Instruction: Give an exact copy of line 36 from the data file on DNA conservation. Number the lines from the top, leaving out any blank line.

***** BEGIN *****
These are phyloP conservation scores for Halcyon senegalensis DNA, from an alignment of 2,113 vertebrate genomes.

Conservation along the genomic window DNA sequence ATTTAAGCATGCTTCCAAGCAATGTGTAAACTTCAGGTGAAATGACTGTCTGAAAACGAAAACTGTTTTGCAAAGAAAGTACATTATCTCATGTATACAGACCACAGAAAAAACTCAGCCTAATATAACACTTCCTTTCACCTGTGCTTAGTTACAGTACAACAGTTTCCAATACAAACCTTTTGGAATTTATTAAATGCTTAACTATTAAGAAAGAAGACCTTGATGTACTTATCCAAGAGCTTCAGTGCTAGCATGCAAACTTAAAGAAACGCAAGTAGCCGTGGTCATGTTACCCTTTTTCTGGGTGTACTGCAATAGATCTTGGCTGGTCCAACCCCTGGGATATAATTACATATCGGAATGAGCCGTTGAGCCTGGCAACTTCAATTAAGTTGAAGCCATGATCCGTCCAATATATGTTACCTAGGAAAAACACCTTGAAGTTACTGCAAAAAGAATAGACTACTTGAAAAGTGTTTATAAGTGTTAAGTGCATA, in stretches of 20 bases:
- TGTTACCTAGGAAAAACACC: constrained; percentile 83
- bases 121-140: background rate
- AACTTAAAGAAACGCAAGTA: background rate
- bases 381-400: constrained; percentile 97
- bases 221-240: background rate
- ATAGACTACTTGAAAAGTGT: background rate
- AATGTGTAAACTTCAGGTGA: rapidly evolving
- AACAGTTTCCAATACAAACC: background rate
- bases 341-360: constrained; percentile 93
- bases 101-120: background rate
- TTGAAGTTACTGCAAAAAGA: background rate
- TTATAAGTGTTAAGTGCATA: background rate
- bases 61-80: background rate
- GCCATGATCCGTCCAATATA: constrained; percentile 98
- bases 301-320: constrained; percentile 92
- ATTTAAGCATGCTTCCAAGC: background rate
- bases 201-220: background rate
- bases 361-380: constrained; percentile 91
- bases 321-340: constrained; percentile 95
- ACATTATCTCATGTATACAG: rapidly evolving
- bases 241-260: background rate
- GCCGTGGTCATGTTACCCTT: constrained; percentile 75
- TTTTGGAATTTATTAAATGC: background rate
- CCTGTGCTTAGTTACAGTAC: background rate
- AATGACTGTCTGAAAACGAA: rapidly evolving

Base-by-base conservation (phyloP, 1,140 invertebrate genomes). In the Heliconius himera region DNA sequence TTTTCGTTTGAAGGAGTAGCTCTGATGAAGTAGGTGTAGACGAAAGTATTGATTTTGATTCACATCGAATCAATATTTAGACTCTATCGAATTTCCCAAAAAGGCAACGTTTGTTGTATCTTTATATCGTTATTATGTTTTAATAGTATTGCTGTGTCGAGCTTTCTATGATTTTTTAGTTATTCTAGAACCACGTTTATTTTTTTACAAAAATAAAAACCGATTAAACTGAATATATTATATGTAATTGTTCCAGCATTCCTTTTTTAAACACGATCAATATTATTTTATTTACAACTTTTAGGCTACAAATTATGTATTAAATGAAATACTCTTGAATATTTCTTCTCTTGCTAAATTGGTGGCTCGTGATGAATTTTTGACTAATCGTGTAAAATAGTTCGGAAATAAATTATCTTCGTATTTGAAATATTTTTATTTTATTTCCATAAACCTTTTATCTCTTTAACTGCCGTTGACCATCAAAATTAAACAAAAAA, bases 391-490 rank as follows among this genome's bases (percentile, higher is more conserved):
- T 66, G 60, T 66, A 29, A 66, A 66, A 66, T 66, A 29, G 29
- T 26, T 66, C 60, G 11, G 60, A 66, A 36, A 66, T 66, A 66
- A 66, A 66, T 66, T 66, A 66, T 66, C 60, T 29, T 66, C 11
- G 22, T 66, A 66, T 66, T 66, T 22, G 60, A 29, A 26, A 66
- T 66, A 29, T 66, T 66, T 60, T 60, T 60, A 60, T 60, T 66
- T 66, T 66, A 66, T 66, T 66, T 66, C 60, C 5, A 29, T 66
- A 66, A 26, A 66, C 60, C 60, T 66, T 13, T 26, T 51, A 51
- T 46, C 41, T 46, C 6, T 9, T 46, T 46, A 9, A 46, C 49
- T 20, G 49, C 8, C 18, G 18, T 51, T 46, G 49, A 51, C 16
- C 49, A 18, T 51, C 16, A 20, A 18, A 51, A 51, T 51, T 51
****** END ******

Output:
- T 46, C 41, T 46, C 6, T 9, T 46, T 46, A 9, A 46, C 49